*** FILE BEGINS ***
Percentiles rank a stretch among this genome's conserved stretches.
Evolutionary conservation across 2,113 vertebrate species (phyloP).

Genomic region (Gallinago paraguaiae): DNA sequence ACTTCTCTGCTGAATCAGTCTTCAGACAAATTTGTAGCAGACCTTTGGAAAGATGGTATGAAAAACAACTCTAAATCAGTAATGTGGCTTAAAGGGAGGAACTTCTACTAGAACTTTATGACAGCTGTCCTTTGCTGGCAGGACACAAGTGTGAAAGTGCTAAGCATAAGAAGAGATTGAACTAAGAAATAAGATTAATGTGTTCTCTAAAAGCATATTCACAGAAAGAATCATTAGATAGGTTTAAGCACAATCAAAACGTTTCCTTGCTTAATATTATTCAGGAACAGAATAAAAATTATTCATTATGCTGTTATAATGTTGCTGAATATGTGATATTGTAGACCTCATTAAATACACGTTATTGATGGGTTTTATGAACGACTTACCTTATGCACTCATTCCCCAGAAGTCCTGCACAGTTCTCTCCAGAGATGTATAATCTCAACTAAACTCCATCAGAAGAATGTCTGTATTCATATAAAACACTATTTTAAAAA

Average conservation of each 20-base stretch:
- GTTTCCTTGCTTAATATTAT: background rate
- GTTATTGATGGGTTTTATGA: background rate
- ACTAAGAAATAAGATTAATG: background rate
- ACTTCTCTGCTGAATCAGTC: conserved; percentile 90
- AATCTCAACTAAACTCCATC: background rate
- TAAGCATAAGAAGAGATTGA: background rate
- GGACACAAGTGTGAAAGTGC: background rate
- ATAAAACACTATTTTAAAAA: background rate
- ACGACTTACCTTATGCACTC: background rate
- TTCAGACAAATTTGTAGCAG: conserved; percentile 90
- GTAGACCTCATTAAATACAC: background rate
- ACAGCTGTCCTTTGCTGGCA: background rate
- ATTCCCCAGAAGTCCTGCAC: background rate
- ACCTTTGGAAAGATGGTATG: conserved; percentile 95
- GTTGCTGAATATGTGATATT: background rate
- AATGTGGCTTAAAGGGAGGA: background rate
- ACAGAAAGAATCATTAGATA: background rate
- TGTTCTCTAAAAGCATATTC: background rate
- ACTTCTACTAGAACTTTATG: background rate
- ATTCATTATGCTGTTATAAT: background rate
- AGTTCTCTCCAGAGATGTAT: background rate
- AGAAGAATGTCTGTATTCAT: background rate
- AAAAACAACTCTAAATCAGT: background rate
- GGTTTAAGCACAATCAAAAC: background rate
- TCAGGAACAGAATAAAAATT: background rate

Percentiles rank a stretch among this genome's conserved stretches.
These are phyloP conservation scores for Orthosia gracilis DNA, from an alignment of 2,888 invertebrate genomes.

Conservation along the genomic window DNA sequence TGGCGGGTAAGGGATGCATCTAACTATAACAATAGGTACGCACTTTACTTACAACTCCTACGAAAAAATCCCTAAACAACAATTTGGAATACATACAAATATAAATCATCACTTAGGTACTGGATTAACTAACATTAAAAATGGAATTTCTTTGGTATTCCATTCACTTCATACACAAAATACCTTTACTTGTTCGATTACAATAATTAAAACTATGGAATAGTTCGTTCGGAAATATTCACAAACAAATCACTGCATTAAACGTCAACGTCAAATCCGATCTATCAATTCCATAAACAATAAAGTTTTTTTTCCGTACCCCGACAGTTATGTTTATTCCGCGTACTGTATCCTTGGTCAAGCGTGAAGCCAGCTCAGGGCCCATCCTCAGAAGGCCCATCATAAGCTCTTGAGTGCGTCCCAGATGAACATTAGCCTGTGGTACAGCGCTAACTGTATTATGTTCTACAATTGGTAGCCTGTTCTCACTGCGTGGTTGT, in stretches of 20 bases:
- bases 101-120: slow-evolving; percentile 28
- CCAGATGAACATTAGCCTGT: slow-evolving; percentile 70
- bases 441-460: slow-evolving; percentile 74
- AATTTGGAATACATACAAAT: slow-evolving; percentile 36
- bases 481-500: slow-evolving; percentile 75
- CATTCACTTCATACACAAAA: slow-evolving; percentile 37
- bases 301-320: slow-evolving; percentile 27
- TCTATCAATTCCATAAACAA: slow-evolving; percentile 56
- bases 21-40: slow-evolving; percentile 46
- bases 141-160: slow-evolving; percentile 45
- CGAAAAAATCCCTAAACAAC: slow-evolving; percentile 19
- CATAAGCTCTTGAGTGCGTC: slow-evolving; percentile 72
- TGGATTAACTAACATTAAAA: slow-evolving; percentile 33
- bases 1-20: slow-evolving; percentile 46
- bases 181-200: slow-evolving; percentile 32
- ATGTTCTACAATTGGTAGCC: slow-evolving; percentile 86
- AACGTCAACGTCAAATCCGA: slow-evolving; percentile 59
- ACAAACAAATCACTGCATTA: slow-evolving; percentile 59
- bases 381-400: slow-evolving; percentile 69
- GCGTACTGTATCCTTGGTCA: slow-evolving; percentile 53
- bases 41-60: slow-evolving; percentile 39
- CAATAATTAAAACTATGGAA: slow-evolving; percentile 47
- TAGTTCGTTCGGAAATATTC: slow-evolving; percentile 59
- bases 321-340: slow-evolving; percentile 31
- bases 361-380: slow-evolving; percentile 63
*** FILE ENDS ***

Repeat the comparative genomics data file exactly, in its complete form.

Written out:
Percentiles rank a stretch among this genome's conserved stretches.
Evolutionary conservation across 2,113 vertebrate species (phyloP).

Genomic region (Gallinago paraguaiae): DNA sequence ACTTCTCTGCTGAATCAGTCTTCAGACAAATTTGTAGCAGACCTTTGGAAAGATGGTATGAAAAACAACTCTAAATCAGTAATGTGGCTTAAAGGGAGGAACTTCTACTAGAACTTTATGACAGCTGTCCTTTGCTGGCAGGACACAAGTGTGAAAGTGCTAAGCATAAGAAGAGATTGAACTAAGAAATAAGATTAATGTGTTCTCTAAAAGCATATTCACAGAAAGAATCATTAGATAGGTTTAAGCACAATCAAAACGTTTCCTTGCTTAATATTATTCAGGAACAGAATAAAAATTATTCATTATGCTGTTATAATGTTGCTGAATATGTGATATTGTAGACCTCATTAAATACACGTTATTGATGGGTTTTATGAACGACTTACCTTATGCACTCATTCCCCAGAAGTCCTGCACAGTTCTCTCCAGAGATGTATAATCTCAACTAAACTCCATCAGAAGAATGTCTGTATTCATATAAAACACTATTTTAAAAA

Average conservation of each 20-base stretch:
- GTTTCCTTGCTTAATATTAT: background rate
- GTTATTGATGGGTTTTATGA: background rate
- ACTAAGAAATAAGATTAATG: background rate
- ACTTCTCTGCTGAATCAGTC: conserved; percentile 90
- AATCTCAACTAAACTCCATC: background rate
- TAAGCATAAGAAGAGATTGA: background rate
- GGACACAAGTGTGAAAGTGC: background rate
- ATAAAACACTATTTTAAAAA: background rate
- ACGACTTACCTTATGCACTC: background rate
- TTCAGACAAATTTGTAGCAG: conserved; percentile 90
- GTAGACCTCATTAAATACAC: background rate
- ACAGCTGTCCTTTGCTGGCA: background rate
- ATTCCCCAGAAGTCCTGCAC: background rate
- ACCTTTGGAAAGATGGTATG: conserved; percentile 95
- GTTGCTGAATATGTGATATT: background rate
- AATGTGGCTTAAAGGGAGGA: background rate
- ACAGAAAGAATCATTAGATA: background rate
- TGTTCTCTAAAAGCATATTC: background rate
- ACTTCTACTAGAACTTTATG: background rate
- ATTCATTATGCTGTTATAAT: background rate
- AGTTCTCTCCAGAGATGTAT: background rate
- AGAAGAATGTCTGTATTCAT: background rate
- AAAAACAACTCTAAATCAGT: background rate
- GGTTTAAGCACAATCAAAAC: background rate
- TCAGGAACAGAATAAAAATT: background rate

Percentiles rank a stretch among this genome's conserved stretches.
These are phyloP conservation scores for Orthosia gracilis DNA, from an alignment of 2,888 invertebrate genomes.

Conservation along the genomic window DNA sequence TGGCGGGTAAGGGATGCATCTAACTATAACAATAGGTACGCACTTTACTTACAACTCCTACGAAAAAATCCCTAAACAACAATTTGGAATACATACAAATATAAATCATCACTTAGGTACTGGATTAACTAACATTAAAAATGGAATTTCTTTGGTATTCCATTCACTTCATACACAAAATACCTTTACTTGTTCGATTACAATAATTAAAACTATGGAATAGTTCGTTCGGAAATATTCACAAACAAATCACTGCATTAAACGTCAACGTCAAATCCGATCTATCAATTCCATAAACAATAAAGTTTTTTTTCCGTACCCCGACAGTTATGTTTATTCCGCGTACTGTATCCTTGGTCAAGCGTGAAGCCAGCTCAGGGCCCATCCTCAGAAGGCCCATCATAAGCTCTTGAGTGCGTCCCAGATGAACATTAGCCTGTGGTACAGCGCTAACTGTATTATGTTCTACAATTGGTAGCCTGTTCTCACTGCGTGGTTGT, in stretches of 20 bases:
- bases 101-120: slow-evolving; percentile 28
- CCAGATGAACATTAGCCTGT: slow-evolving; percentile 70
- bases 441-460: slow-evolving; percentile 74
- AATTTGGAATACATACAAAT: slow-evolving; percentile 36
- bases 481-500: slow-evolving; percentile 75
- CATTCACTTCATACACAAAA: slow-evolving; percentile 37
- bases 301-320: slow-evolving; percentile 27
- TCTATCAATTCCATAAACAA: slow-evolving; percentile 56
- bases 21-40: slow-evolving; percentile 46
- bases 141-160: slow-evolving; percentile 45
- CGAAAAAATCCCTAAACAAC: slow-evolving; percentile 19
- CATAAGCTCTTGAGTGCGTC: slow-evolving; percentile 72
- TGGATTAACTAACATTAAAA: slow-evolving; percentile 33
- bases 1-20: slow-evolving; percentile 46
- bases 181-200: slow-evolving; percentile 32
- ATGTTCTACAATTGGTAGCC: slow-evolving; percentile 86
- AACGTCAACGTCAAATCCGA: slow-evolving; percentile 59
- ACAAACAAATCACTGCATTA: slow-evolving; percentile 59
- bases 381-400: slow-evolving; percentile 69
- GCGTACTGTATCCTTGGTCA: slow-evolving; percentile 53
- bases 41-60: slow-evolving; percentile 39
- CAATAATTAAAACTATGGAA: slow-evolving; percentile 47
- TAGTTCGTTCGGAAATATTC: slow-evolving; percentile 59
- bases 321-340: slow-evolving; percentile 31
- bases 361-380: slow-evolving; percentile 63